AMES, IOWA — There was no pounding first on the podium, no annunciated words spoken inside the Bergstrom Football Complex early Saturday evening. Those characteristics, which have become so profound, were nowhere to be found.
Instead, Paul Rhoads spoke in a slow, dejected tone, visibly deflated.
“We put ourselves in a position today to win at home and win for the seniors and win for the fans and win for this program,” Rhoads said. “They’re crushed right now. Crushed.”
Iowa State led or was tied with undefeated No. 5 Oklahoma State for 56 minutes, 54 seconds Saturday. The offense surged in the first half, the defense came up with a key takeaway in the second and the Cyclones entered the fourth quarter with a two-score lead. Then, with seven fleeting yards, Jack Trice Stadium fell silent.
Oklahoma State led for three minutes, six seconds Saturday night, and that was plenty in a 35-31 victory that halted Iowa State’s upset attempt short. In a game that drew similarities to Iowa State’s 2011 upset of this same Oklahoma State program, there was no storybook ending to be had this time around.
“I think the kids would tell you there are no fairy tales and no Cinderella and all that when it comes to this game,” Rhoads said afterward. “It’s a man’s game. It’s fast, it’s violent, it’s physical and it takes hard men to play it. That’s how they went about it. They went out to win it with that in mind. ‘Let’s get another upset.’ We don’t want upsets. We want championships. We want to get in the top half of this league. We want to get in the postseason. We want to win bowl games."
Those bowl hopes were dashed Saturday in unforgiving fashion.
Iowa State scored on its first four drives — three touchdowns and a field goal — behind 291 yards of total offense, but in a game of inches two plays made the difference.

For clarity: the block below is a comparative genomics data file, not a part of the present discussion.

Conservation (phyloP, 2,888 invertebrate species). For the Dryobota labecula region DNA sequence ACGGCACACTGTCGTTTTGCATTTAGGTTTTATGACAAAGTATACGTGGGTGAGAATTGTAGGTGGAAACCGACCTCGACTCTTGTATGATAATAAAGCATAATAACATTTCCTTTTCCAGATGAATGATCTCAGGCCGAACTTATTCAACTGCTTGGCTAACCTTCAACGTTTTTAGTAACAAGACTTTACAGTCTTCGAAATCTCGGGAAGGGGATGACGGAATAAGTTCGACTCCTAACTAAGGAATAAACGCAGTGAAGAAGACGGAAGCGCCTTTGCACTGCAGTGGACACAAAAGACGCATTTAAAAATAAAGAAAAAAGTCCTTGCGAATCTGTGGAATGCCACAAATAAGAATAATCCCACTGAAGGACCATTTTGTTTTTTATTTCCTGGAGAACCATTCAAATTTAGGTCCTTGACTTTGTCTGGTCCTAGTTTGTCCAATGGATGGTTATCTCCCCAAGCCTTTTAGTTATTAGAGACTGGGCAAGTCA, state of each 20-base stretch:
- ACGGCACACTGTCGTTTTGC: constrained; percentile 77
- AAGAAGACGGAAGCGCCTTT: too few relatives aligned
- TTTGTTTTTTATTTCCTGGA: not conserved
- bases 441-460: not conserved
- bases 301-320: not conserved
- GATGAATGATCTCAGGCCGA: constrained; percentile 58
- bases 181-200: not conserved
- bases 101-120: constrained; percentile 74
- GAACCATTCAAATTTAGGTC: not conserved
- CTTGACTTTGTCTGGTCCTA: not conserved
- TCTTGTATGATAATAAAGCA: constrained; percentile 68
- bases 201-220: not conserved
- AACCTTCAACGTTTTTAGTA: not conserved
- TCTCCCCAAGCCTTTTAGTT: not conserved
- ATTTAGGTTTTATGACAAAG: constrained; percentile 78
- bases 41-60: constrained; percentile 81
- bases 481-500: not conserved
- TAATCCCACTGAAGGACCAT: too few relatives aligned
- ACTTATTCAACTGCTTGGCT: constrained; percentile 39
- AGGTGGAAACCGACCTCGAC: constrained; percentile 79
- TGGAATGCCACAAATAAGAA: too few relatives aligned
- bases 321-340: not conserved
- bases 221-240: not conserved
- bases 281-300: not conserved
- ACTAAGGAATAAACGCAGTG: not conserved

The Cyclones settled for a field goal near the end of the first quarter only after quarterback Joel Lanning hit receiver Trever Ryen on a three-yard out for a touchdown. After review, officials determined the tip of the ball touched the ground, overturning the touchdown and sending kicker Cole Netten to the field for a field goal.
“With my naked eye I saw a ball that sure looked like it was caught,” Rhoads said. “I’m not a trained replay guy, but what I saw on the review board — the big screen — looked like a ball that was caught, or certainly hard to determine that it wasn’t, which is a big piece of replay when it’s called that way on the field.”
“From my view it looked like he had the ball. It didn’t look like it touched the ground at all,” Lanning added. “I don’t know. It’s a big game-changer, but it was a bad throw."
The Cyclones still scored later in the first half and took a 10-point lead to halftime. They took that same 10-point lead to the fourth quarter, but a second critical play did them in after Oklahoma State took its only lead with 3:06 remaining.
Facing second and two on a potential game-winning drive, Lanning connected with receiver Carson Epps on a one-yard pass into the flats. Iowa State thought it had the first down while officials marked the ball one yard short.
Running a hurry-up offense Iowa State sent in a play call for first and 10, a pass which fell short of the intended receiver and instead set up fourth and one.
“We thought we got the first down,” Rhoads said. “Regardless, we throw a ball out there and we don’t hit it. We still come back and run the same play on fourth and one that you would have ran on third and one to pick up the first down.”
The run up the middle fell short.
“They were bringing everybody off the edge and inside,” said the ball carrier, Mike Warren, who reached the 1,000-yard mark Saturday. “They just stuffed every gap.”
“Gotta execute,” Rhoads said. “You’ve gotta block, you’ve gotta run, you’ve gotta get that first down.”
Instead, Iowa State fell short.
The Cyclones watched the Cowboys convert key third downs (11-of-17) and the offense collected only 104 second-half yards and five second-half first downs.
For 56 minutes and 54 seconds, Iowa State made an upset appear possible. And with a few inches here or one play there, the latest upset may have become reality.
“That’s just how the outcome of the game went,” said Dale Pierson, who tied Iowa State’s single-season sacks record. “I believe we were playing hard through the whole game. We never let up or anything like that, it’s just little things that happen."